"Given that the majority of corporate PCs are laptops now, your data is now more vulnerable," says the EFF's O'Brien.
"You might want to consider limiting the data on your laptop to what you are willing to share with the government," says Kevin Clark, network operations manager of Clearpointe, a managed services provider.
"I would never travel with any data that I cared about anyway," says John Kindervag, a senior analyst for Forrester Research. "I would put it on my iPod or encrypt it." Certainly, "you should have been encrypting the hard drives of your laptops; these are just more reasons to do so," says Gartner's Pescatore.
But using encryption is no guarantee that the government won't obtain your employee's data, according to legal authorities, especially if a security screener demands your password to decrypt your files. "We would say that you have some strong protections against giving out your password, and believe that falls under self-incrimination," says the EFF's O'Brien. Other lawyers agree that requiring users to give up their passwords to the government could fall under the category of unreasonable searches that the courts have long ruled are impermissible, but they note that overall case law is still evolving, so there's no hard-and-fast rule to rely on.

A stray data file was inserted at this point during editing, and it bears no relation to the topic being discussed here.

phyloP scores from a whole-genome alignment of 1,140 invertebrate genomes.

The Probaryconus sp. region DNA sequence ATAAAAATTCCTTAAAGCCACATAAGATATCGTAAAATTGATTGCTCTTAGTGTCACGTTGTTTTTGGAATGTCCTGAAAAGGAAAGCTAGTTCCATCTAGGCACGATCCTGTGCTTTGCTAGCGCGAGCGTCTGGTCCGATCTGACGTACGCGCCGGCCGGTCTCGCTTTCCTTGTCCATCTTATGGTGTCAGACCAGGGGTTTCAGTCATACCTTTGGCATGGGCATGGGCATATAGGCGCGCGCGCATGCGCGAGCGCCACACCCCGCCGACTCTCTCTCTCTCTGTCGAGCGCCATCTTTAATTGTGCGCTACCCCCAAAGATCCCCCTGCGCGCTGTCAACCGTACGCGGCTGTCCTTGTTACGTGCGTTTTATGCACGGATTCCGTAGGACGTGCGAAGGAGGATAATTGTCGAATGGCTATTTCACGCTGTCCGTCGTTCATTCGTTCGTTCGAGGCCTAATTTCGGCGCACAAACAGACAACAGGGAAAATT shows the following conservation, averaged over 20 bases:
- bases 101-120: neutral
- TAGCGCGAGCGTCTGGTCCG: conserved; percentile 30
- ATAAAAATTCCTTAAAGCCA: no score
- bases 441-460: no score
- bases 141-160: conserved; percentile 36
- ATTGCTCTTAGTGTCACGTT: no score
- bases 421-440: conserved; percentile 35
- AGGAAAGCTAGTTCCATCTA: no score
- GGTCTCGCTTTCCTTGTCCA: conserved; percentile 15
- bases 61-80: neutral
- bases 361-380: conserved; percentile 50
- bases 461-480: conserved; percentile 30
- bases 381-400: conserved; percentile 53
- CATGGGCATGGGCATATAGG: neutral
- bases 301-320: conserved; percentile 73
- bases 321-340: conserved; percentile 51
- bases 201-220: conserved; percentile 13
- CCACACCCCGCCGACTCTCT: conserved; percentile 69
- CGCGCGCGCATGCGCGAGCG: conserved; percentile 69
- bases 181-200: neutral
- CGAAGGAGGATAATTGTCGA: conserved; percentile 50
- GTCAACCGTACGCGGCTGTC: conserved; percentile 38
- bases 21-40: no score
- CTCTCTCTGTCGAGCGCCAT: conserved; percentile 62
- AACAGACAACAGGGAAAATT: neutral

"A lot of this is just security theater," says Forrester's Kindervag, meaning it's just for show. He was detained -- although not at an airport -- and "I stood my ground and refused to give up my data, and eventually the screener backed down." Clearly, one prudent course of action is to have ready access to legal counsel when returning to the United States.
If your execs' laptops are impounded, you have several critical issues to address. First, do you have the executives' data backed up so that you can get them up and running quickly on new computers? Second, is sensitive data protected from prying eyes -- whether bored screeners or investigating authorities? This is where having the cleaned "travel laptop" begins to sound compelling. Finally, does this change your corporate policies on other mobile devices besides laptops, such as smartphones and PDAs that often have all sorts of personal and customer confidential information on them?
Net neutrality: Carrier controls could limit remote work and cloud computing
The topic of Net neutrality also has unintended consequence for IT managers. The concept of Net neutrality is that all Internet traffic should be treated the same and not prioritized (in terms of service or price) by the carriers. The carriers have justified non-neutral traffic management, such as metering and blocking, as necessary because of a few people who continually access large video files or play bandwidth-intensive games. The carriers argue this traffic fills their networks and gets in the way of everyone else's access to the Internet. They also cite the rise of peer-to-peer sharing of music and video files, which the entertainment industry says is a form of theft.